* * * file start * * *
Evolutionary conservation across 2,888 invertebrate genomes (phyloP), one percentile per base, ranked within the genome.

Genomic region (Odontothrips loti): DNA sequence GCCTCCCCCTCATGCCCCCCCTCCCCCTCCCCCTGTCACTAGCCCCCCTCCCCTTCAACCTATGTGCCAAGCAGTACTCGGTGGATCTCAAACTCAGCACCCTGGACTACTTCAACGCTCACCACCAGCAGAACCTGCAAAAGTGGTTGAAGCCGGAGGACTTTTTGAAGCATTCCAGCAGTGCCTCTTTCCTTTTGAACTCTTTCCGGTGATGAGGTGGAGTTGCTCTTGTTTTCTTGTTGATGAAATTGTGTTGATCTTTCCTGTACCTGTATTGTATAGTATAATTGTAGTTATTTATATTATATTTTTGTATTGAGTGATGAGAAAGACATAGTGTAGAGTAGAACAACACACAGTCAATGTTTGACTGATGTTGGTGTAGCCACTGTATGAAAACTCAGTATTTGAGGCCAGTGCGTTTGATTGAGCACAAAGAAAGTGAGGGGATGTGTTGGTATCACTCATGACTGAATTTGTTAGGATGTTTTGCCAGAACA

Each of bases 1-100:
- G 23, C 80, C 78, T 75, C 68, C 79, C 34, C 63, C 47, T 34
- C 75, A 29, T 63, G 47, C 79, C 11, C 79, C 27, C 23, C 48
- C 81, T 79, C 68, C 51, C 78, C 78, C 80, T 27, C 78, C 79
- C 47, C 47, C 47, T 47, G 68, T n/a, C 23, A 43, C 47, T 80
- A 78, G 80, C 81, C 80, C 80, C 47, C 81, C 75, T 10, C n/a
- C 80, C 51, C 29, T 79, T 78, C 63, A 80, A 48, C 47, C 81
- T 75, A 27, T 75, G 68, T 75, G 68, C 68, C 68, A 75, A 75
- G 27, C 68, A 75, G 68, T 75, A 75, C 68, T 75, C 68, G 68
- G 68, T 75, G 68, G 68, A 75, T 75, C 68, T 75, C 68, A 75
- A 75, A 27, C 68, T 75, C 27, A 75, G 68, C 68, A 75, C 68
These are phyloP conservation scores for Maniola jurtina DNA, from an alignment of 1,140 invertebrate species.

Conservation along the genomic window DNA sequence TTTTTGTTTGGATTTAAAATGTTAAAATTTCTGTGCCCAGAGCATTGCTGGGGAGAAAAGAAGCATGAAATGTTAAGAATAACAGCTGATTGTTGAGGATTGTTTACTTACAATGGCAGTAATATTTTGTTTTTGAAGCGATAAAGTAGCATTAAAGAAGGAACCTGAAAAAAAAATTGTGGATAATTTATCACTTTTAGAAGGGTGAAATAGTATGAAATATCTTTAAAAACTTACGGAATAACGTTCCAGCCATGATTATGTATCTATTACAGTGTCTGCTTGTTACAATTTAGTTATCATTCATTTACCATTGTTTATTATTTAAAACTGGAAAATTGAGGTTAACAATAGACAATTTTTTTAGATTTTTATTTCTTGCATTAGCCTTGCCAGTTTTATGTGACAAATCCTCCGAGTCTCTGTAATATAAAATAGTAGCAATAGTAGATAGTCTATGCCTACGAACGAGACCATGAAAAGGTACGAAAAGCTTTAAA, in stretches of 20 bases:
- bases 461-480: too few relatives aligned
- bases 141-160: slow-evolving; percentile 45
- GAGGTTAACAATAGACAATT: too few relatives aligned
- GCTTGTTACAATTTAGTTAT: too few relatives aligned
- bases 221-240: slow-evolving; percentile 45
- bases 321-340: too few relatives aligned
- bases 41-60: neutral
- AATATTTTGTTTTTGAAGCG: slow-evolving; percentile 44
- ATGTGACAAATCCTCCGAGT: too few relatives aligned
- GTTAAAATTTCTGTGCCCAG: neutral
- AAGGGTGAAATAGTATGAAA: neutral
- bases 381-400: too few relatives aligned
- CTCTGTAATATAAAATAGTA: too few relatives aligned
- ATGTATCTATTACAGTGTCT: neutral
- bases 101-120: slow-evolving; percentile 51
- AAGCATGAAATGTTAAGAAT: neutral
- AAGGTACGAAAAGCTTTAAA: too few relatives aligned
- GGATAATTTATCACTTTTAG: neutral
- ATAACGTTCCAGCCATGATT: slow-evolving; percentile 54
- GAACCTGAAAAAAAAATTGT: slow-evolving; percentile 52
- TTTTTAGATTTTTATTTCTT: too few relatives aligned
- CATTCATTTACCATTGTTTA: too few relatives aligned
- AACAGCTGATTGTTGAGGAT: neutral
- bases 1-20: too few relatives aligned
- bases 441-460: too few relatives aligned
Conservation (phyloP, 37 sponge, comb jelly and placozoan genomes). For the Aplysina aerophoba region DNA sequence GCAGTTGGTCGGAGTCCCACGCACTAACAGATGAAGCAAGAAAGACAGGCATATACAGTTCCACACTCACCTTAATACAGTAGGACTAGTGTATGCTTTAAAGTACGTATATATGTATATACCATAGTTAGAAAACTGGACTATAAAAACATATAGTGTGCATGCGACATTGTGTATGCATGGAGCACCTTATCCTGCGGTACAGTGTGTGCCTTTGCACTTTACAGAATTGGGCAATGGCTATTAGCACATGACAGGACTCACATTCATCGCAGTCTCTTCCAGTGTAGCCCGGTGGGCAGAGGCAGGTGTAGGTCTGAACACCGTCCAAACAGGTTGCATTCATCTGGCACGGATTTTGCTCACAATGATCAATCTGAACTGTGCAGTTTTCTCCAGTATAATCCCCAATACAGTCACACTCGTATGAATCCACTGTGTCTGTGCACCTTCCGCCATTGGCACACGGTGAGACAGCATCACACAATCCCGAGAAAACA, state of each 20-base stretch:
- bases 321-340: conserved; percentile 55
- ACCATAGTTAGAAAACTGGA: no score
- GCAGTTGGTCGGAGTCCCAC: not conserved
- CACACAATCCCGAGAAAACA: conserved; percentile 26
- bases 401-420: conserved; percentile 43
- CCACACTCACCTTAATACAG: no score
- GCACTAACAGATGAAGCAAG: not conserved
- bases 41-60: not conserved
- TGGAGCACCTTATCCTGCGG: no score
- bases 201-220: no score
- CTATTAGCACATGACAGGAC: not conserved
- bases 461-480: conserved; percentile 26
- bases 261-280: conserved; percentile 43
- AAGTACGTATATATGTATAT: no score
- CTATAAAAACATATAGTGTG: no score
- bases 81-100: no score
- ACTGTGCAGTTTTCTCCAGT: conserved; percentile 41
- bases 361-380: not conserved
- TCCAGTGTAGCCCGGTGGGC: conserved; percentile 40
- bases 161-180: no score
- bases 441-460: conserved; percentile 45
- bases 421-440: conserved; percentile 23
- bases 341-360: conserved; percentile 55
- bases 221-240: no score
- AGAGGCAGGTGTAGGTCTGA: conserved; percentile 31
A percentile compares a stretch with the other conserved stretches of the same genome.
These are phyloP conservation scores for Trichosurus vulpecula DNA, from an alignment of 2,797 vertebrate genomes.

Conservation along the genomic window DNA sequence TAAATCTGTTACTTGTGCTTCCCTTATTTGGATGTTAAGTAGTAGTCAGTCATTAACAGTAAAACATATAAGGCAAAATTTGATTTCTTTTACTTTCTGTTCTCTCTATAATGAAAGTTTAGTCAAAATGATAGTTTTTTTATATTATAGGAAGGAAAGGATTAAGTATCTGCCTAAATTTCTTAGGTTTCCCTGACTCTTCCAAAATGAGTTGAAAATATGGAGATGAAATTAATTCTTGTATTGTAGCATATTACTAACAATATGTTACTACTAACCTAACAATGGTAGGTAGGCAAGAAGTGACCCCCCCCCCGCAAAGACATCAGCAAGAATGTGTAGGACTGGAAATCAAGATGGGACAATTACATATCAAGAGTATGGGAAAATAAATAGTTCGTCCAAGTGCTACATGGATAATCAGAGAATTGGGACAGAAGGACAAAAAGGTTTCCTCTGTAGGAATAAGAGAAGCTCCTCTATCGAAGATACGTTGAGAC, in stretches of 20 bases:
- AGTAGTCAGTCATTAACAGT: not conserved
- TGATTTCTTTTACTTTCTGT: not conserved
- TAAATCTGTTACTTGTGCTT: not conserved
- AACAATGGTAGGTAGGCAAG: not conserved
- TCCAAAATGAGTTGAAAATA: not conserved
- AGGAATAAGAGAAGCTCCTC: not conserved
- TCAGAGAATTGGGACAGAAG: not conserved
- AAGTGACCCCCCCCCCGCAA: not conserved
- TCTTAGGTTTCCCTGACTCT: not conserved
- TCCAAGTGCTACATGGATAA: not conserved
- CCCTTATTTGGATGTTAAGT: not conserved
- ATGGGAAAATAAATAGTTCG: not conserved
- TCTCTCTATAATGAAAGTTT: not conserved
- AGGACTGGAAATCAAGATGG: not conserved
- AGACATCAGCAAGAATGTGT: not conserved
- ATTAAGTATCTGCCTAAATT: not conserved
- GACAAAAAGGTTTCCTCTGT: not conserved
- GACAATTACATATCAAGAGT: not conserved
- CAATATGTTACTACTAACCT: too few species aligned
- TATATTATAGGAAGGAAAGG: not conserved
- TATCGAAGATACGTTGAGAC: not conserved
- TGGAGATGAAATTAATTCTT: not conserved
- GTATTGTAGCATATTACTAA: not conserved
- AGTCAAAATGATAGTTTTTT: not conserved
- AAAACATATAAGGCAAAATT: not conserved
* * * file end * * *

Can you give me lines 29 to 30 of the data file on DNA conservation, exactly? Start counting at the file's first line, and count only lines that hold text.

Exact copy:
- ATGTATCTATTACAGTGTCT: neutral
- bases 101-120: slow-evolving; percentile 51